Any purist would know of the anxieties present in watching an adaptation of a literary classic. This was particularly after Sport by Jove’s Moby Dick, where (in my opinion) the play was well executed, but script limiting and clipped of Herman Melville’s touch. With that being the case, the question is: is Genesian able to distil the essence and humanity of A Room with a View into a two-hour play?
Thankfully, I can say with a deep feeling of relief, that Director Mark Nagle nailed it (‘nagled’ it?) this time around. The performance and its execution by the Genesian Theatre Company is very by the book, which might not appeal to everyone (though it did the trick for me). It feels safe, and after watching the spectacularly edgy Herringbone last week, I relished the comfort of this traditional theatre.
The acting from this play highlights how community theatre is continually able to punch above its weight. The characters were highly believable and engaging, with strong performances from Phoebe Atkinson (as the struggling Lucy Honeychurch), Karyn Hall (as Miss Lavish) and Ravel Balkus (the boyish Freddy Honeychurch). Notably, Atkinson successfully countenances the composure and grace of Edwardian expectation with an air of youthful hope and rejuvenation. Hall’s performance reminded me so much of an English relative it was uncanny and Balkus was able to make me forget that there was an actor behind Freddy, seemingly embodying the true nature of his essence. Credit also to the deceptively inauthentic and manipulative Charlotte Bartlett (Anna Desjardins); the wise and entertaining Mr Beebe (Tristian Black); and the Emmerson’s (Christopher Dibb and Joshua Sediak), a beacon of light to the audience. However, despite many strong performances, Valentin Lang’s internalisation of the superficially knowledgeable high-status figure of Cecil Vyse felt a little out-of-touch in the midst of his fellow cast. Though, I believe this is less a weakness of Lang’s acting – moreso as a general shortcoming of the adaptation to properly engage insight into that specific character.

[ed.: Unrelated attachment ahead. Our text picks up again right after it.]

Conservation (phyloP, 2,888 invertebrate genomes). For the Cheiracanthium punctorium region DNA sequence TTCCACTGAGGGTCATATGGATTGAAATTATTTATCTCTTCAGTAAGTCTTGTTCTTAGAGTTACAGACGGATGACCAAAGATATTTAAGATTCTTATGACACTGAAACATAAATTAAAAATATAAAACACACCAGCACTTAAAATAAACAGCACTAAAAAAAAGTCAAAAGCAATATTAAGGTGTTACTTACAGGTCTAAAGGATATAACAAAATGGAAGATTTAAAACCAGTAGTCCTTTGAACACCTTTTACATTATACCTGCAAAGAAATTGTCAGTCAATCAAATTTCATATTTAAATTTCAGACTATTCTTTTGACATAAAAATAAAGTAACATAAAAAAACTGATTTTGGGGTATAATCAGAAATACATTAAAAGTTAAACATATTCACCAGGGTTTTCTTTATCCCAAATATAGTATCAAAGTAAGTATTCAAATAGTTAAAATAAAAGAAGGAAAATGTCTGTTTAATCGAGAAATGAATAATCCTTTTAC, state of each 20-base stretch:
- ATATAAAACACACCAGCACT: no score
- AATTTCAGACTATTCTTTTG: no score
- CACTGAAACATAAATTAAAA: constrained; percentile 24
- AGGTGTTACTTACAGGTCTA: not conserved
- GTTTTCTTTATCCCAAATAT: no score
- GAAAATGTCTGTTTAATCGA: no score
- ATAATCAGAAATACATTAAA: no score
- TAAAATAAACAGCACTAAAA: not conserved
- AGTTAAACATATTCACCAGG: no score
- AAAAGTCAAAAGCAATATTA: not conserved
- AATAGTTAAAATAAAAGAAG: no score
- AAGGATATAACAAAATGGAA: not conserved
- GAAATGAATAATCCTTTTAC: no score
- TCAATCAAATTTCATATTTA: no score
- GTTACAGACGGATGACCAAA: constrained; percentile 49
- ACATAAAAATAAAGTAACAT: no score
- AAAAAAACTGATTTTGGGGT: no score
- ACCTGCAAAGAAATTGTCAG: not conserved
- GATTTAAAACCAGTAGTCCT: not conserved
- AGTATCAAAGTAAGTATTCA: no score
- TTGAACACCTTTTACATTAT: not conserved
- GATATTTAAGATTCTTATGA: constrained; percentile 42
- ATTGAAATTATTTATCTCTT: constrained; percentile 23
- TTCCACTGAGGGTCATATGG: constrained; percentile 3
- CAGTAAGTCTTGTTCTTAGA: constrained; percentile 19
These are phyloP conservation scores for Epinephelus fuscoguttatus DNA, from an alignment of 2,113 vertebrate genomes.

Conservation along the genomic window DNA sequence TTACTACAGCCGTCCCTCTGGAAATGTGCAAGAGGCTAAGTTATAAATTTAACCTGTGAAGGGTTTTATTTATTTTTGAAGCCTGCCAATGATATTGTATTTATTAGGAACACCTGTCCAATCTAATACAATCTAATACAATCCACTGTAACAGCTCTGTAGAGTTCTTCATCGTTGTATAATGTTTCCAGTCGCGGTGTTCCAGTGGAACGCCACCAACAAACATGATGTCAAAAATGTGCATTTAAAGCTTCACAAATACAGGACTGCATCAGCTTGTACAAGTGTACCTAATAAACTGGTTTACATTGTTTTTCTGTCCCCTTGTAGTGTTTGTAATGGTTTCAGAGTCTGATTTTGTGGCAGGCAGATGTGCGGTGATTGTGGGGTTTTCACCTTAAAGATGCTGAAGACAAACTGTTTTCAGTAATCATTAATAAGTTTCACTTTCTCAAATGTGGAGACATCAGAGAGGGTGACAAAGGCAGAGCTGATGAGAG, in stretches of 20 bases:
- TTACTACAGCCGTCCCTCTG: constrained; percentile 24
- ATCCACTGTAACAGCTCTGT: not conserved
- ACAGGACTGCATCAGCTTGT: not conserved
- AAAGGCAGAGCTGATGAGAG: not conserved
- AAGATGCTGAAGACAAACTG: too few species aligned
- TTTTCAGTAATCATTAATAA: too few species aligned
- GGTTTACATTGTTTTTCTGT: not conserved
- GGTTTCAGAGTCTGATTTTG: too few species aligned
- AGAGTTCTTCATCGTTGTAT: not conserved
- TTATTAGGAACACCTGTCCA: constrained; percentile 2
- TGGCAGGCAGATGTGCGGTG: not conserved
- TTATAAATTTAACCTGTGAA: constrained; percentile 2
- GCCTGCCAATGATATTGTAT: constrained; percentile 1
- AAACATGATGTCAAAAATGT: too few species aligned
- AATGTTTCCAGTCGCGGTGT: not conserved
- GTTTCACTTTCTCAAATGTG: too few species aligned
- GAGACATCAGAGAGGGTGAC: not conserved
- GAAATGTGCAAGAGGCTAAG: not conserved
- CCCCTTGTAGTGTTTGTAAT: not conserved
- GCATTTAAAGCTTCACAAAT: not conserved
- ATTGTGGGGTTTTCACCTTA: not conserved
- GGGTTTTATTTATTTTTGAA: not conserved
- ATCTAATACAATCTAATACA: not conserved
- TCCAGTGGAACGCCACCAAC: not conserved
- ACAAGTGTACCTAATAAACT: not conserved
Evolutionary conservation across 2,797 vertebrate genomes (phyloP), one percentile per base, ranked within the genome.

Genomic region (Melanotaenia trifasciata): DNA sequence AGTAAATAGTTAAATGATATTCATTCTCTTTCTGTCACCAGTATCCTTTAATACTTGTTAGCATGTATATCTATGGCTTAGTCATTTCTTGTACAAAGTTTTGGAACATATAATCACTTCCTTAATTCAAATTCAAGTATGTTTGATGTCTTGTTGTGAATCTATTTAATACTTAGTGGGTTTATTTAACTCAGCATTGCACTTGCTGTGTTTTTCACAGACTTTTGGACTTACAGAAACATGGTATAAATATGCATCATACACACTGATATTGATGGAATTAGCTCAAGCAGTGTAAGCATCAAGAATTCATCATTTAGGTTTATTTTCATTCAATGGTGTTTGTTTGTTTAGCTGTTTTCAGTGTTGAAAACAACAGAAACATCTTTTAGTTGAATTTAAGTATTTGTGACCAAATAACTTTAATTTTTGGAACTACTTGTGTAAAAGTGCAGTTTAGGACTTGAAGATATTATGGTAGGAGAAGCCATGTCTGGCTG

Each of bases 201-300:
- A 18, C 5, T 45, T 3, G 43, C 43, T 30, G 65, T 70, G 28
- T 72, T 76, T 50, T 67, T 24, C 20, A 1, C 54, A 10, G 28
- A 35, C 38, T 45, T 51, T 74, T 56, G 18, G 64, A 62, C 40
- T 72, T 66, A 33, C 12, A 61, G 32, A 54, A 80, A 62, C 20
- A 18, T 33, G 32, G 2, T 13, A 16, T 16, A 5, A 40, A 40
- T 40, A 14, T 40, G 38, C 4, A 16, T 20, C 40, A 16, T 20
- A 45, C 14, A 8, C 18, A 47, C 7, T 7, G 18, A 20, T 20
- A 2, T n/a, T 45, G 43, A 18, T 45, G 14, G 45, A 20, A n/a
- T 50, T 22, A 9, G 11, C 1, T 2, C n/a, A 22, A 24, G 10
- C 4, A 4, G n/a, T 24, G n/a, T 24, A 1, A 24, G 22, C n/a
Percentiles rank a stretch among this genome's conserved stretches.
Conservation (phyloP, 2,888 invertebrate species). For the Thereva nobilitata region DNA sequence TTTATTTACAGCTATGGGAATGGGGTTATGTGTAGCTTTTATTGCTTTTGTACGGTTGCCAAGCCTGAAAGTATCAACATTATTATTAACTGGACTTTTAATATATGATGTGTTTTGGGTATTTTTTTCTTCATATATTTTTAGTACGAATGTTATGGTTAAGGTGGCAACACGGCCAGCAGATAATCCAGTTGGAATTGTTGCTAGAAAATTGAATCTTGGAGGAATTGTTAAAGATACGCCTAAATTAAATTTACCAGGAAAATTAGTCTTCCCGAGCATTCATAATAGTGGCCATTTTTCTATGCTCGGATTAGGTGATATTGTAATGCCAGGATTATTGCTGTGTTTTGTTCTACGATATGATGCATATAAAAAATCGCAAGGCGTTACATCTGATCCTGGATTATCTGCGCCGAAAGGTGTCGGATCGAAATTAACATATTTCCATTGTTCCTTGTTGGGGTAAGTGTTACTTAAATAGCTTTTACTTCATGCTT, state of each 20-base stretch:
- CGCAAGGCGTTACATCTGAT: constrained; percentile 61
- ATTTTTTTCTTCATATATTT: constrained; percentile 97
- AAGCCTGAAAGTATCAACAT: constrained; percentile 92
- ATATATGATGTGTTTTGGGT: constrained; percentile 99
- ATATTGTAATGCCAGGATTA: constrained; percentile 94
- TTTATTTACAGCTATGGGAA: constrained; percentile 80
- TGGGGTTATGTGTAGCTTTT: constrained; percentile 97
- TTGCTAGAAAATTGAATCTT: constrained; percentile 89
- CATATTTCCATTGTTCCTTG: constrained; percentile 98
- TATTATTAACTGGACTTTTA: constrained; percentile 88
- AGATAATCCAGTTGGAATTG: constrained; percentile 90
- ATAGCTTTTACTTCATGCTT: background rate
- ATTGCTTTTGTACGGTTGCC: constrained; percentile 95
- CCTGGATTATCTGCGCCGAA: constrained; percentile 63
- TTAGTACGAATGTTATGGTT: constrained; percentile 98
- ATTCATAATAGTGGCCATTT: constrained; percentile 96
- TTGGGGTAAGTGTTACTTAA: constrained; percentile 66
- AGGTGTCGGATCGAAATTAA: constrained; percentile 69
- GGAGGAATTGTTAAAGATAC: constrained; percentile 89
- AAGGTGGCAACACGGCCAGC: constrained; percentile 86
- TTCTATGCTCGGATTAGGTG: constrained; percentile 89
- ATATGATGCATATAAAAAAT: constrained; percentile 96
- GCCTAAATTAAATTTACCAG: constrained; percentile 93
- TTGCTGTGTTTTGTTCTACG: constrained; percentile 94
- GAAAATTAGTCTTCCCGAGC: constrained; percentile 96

The play just seemed like it all worked well and cohesively with one another from a production perspective as well. The set (courtesy of Mark Bell and Nagle) was very cleverly thought out, being able to double as both Florence and England very convincingly. The attention to detail was absolute, as seen in a Florentine church scene using a backlit stain glass piece in the background with seamless multicoloured lights (courtesy of Michael Schell) to enhance the effect making it all very convincing. It is these little things that make such a difference for the audience’s experience and perception of the play.
Ultimately, whilst the play’s orthodox and by-the-book attitude may not be for everyone, I commend it as a didactic coming-of-age story about living life out as an authentic autonomous agent. Well done to the Nagle, his cast and the production team for creating such a worthy adaptation to a well-known and loved literary classic.